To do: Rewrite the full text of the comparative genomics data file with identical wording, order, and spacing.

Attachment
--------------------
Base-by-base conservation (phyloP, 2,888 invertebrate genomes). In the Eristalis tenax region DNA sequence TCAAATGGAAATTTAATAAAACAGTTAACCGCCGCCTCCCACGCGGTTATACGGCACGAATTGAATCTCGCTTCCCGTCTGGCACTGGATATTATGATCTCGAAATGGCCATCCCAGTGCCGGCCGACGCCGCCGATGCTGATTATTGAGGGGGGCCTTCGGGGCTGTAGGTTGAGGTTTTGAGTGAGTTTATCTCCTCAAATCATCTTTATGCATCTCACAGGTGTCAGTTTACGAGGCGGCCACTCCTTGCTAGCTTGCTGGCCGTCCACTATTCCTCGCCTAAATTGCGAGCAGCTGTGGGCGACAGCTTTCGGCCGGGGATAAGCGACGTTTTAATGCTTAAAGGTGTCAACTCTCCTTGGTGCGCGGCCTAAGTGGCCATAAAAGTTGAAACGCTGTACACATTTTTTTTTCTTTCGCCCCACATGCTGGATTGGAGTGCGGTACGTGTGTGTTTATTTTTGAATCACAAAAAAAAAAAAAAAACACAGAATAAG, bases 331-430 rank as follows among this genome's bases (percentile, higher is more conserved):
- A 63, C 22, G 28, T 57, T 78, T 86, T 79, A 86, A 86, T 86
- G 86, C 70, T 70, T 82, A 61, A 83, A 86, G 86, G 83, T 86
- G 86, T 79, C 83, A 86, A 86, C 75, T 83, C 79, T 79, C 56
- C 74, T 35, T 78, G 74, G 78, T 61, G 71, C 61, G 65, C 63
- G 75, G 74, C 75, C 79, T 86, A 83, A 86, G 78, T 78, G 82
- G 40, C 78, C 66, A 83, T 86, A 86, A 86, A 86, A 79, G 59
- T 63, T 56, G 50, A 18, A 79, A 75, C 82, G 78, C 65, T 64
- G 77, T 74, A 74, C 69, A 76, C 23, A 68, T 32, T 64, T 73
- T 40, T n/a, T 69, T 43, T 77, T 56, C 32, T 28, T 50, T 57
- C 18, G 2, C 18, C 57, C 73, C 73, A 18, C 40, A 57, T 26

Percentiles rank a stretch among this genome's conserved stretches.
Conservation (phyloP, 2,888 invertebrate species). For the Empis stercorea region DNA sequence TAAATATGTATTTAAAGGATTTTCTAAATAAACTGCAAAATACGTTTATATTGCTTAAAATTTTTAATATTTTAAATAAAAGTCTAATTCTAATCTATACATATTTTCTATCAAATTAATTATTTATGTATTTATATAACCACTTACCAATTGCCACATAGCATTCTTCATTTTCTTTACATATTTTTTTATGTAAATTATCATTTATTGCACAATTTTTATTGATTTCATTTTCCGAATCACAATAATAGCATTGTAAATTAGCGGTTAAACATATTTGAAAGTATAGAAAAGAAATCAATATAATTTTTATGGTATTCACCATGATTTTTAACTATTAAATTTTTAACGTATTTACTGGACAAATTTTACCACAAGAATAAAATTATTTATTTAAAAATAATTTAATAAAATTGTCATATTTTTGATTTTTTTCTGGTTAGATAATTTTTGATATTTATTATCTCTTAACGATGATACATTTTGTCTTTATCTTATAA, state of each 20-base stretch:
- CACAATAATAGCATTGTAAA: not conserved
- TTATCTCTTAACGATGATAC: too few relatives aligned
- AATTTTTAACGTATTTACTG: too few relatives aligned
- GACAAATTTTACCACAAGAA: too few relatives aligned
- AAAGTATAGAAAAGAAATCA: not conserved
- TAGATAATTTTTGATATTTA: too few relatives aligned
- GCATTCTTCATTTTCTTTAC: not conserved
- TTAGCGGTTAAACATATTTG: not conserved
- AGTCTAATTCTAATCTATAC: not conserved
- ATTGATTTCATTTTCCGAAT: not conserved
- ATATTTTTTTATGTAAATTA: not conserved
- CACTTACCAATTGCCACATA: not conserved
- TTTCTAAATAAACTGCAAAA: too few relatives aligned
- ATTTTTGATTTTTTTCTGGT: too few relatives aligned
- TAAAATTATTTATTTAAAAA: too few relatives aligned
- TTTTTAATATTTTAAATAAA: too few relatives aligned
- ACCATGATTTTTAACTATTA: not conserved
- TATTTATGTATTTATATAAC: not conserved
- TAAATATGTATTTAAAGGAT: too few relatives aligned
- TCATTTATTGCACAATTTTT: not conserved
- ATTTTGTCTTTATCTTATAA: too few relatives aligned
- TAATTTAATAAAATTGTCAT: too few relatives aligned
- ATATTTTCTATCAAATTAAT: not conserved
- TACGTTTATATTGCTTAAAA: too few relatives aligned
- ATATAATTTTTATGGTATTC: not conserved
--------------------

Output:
Base-by-base conservation (phyloP, 2,888 invertebrate genomes). In the Eristalis tenax region DNA sequence TCAAATGGAAATTTAATAAAACAGTTAACCGCCGCCTCCCACGCGGTTATACGGCACGAATTGAATCTCGCTTCCCGTCTGGCACTGGATATTATGATCTCGAAATGGCCATCCCAGTGCCGGCCGACGCCGCCGATGCTGATTATTGAGGGGGGCCTTCGGGGCTGTAGGTTGAGGTTTTGAGTGAGTTTATCTCCTCAAATCATCTTTATGCATCTCACAGGTGTCAGTTTACGAGGCGGCCACTCCTTGCTAGCTTGCTGGCCGTCCACTATTCCTCGCCTAAATTGCGAGCAGCTGTGGGCGACAGCTTTCGGCCGGGGATAAGCGACGTTTTAATGCTTAAAGGTGTCAACTCTCCTTGGTGCGCGGCCTAAGTGGCCATAAAAGTTGAAACGCTGTACACATTTTTTTTTCTTTCGCCCCACATGCTGGATTGGAGTGCGGTACGTGTGTGTTTATTTTTGAATCACAAAAAAAAAAAAAAAACACAGAATAAG, bases 331-430 rank as follows among this genome's bases (percentile, higher is more conserved):
- A 63, C 22, G 28, T 57, T 78, T 86, T 79, A 86, A 86, T 86
- G 86, C 70, T 70, T 82, A 61, A 83, A 86, G 86, G 83, T 86
- G 86, T 79, C 83, A 86, A 86, C 75, T 83, C 79, T 79, C 56
- C 74, T 35, T 78, G 74, G 78, T 61, G 71, C 61, G 65, C 63
- G 75, G 74, C 75, C 79, T 86, A 83, A 86, G 78, T 78, G 82
- G 40, C 78, C 66, A 83, T 86, A 86, A 86, A 86, A 79, G 59
- T 63, T 56, G 50, A 18, A 79, A 75, C 82, G 78, C 65, T 64
- G 77, T 74, A 74, C 69, A 76, C 23, A 68, T 32, T 64, T 73
- T 40, T n/a, T 69, T 43, T 77, T 56, C 32, T 28, T 50, T 57
- C 18, G 2, C 18, C 57, C 73, C 73, A 18, C 40, A 57, T 26

Percentiles rank a stretch among this genome's conserved stretches.
Conservation (phyloP, 2,888 invertebrate species). For the Empis stercorea region DNA sequence TAAATATGTATTTAAAGGATTTTCTAAATAAACTGCAAAATACGTTTATATTGCTTAAAATTTTTAATATTTTAAATAAAAGTCTAATTCTAATCTATACATATTTTCTATCAAATTAATTATTTATGTATTTATATAACCACTTACCAATTGCCACATAGCATTCTTCATTTTCTTTACATATTTTTTTATGTAAATTATCATTTATTGCACAATTTTTATTGATTTCATTTTCCGAATCACAATAATAGCATTGTAAATTAGCGGTTAAACATATTTGAAAGTATAGAAAAGAAATCAATATAATTTTTATGGTATTCACCATGATTTTTAACTATTAAATTTTTAACGTATTTACTGGACAAATTTTACCACAAGAATAAAATTATTTATTTAAAAATAATTTAATAAAATTGTCATATTTTTGATTTTTTTCTGGTTAGATAATTTTTGATATTTATTATCTCTTAACGATGATACATTTTGTCTTTATCTTATAA, state of each 20-base stretch:
- CACAATAATAGCATTGTAAA: not conserved
- TTATCTCTTAACGATGATAC: too few relatives aligned
- AATTTTTAACGTATTTACTG: too few relatives aligned
- GACAAATTTTACCACAAGAA: too few relatives aligned
- AAAGTATAGAAAAGAAATCA: not conserved
- TAGATAATTTTTGATATTTA: too few relatives aligned
- GCATTCTTCATTTTCTTTAC: not conserved
- TTAGCGGTTAAACATATTTG: not conserved
- AGTCTAATTCTAATCTATAC: not conserved
- ATTGATTTCATTTTCCGAAT: not conserved
- ATATTTTTTTATGTAAATTA: not conserved
- CACTTACCAATTGCCACATA: not conserved
- TTTCTAAATAAACTGCAAAA: too few relatives aligned
- ATTTTTGATTTTTTTCTGGT: too few relatives aligned
- TAAAATTATTTATTTAAAAA: too few relatives aligned
- TTTTTAATATTTTAAATAAA: too few relatives aligned
- ACCATGATTTTTAACTATTA: not conserved
- TATTTATGTATTTATATAAC: not conserved
- TAAATATGTATTTAAAGGAT: too few relatives aligned
- TCATTTATTGCACAATTTTT: not conserved
- ATTTTGTCTTTATCTTATAA: too few relatives aligned
- TAATTTAATAAAATTGTCAT: too few relatives aligned
- ATATTTTCTATCAAATTAAT: not conserved
- TACGTTTATATTGCTTAAAA: too few relatives aligned
- ATATAATTTTTATGGTATTC: not conserved